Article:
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Magic: The Gathering cuts card bans to once per year

Wizards of the Coast hopes making bans less frequent and more predictable will encourage players to invest in MTG formats like Standard.

MTG oko, a faerie prankster king

Magic: The Gathering is changing its approach to bans, and now plans to only have one batch of card bannings every year. Rather than an ad hoc approach, dealing with problem cards as and when they crop up, there’ll now be one set day each year where new card bans for all Magic: The Gathering formats are announced.

According to designer Andrew Brown, this decision has been made because of community feedback saying Wizards is “banning too frequently, too randomly”. Apparently, this is “hurting too many players” and making it “hard to invest in the cards”.

“We want to ensure players can feel confident” in their decks, Brown added. It seems Wizards of the Coast feels the risk of cards getting suddenly banned is reducing players’ desire to invest in Constructed formats.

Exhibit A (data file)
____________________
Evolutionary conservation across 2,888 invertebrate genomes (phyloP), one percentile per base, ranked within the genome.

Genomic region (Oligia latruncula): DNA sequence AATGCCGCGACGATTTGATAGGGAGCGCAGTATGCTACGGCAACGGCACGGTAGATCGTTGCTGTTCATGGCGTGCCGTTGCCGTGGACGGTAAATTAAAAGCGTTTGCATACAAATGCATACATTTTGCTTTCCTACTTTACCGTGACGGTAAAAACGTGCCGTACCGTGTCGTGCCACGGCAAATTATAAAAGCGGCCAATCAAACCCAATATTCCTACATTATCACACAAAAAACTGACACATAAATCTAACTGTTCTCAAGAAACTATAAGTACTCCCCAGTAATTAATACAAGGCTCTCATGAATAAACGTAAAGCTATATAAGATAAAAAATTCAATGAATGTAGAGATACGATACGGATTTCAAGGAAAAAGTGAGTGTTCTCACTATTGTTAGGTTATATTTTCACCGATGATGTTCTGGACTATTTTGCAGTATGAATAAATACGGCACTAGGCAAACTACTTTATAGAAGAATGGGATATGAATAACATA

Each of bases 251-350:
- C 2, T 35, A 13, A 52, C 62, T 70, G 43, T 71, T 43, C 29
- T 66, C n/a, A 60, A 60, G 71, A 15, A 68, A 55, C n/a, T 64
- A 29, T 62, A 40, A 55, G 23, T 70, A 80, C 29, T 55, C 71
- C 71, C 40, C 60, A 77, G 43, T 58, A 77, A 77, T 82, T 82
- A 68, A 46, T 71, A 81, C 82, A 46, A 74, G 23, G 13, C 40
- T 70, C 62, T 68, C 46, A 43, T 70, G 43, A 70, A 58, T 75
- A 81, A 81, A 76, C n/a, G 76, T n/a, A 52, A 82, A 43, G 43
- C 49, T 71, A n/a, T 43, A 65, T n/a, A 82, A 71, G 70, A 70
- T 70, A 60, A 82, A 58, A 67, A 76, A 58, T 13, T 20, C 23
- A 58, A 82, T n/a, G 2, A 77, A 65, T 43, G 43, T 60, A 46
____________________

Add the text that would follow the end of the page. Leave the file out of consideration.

MTG Arena Ragavan Historic ban - Wizards of the Coast art of Ragavan, Nimble Pilferer

Speaking of which, this clearly relates to the company’s plan to rescue paper Standard. Last week, when announcing that the MTG banlist was going to see changes, Brown said “We plan to have set dates ahead of time so that players don’t feel like they’ve had the rug pulled from under them.”

Now it seems more accurate to say “set date” ahead of time, since there’ll just be one big group of bannings annually. This will apparently take place in the late summer of each year, shortly before the fall (or rotation) set.

Wizards adds that, while normally this is the only time bans will take place, they will also have a three week grace period after a set comes out, for special emergency cases. Brown says these will be extremely rare, and only come when something really harmful for a format, like Felidar Guardian, shows up.

Magic the gathering - A white and blue striped tiger with blue antlers

For us, this raises obvious concerns about whether Wizards will be able to catch problem cards in such a short period. For instance, while Brown gives Oko Thief of Crowns as an example of a card that could be banned in this three week period, Oko was in Standard for more than six weeks before finally catching a ban (remember Elk October?).

One more wrinkle: before the new ban cadence comes into effect, there’s going to be an update to the Standard format, on May 29, which will include some card bans. The new annual ban day will then take place later this summer, focusing on older formats, rather than Standard.

Check out every banned card so far in our MTG banlist guide. And don’t miss our guides to the best MTG Arena decks and all the MTG Arena codes – for the best experience playing Magic online.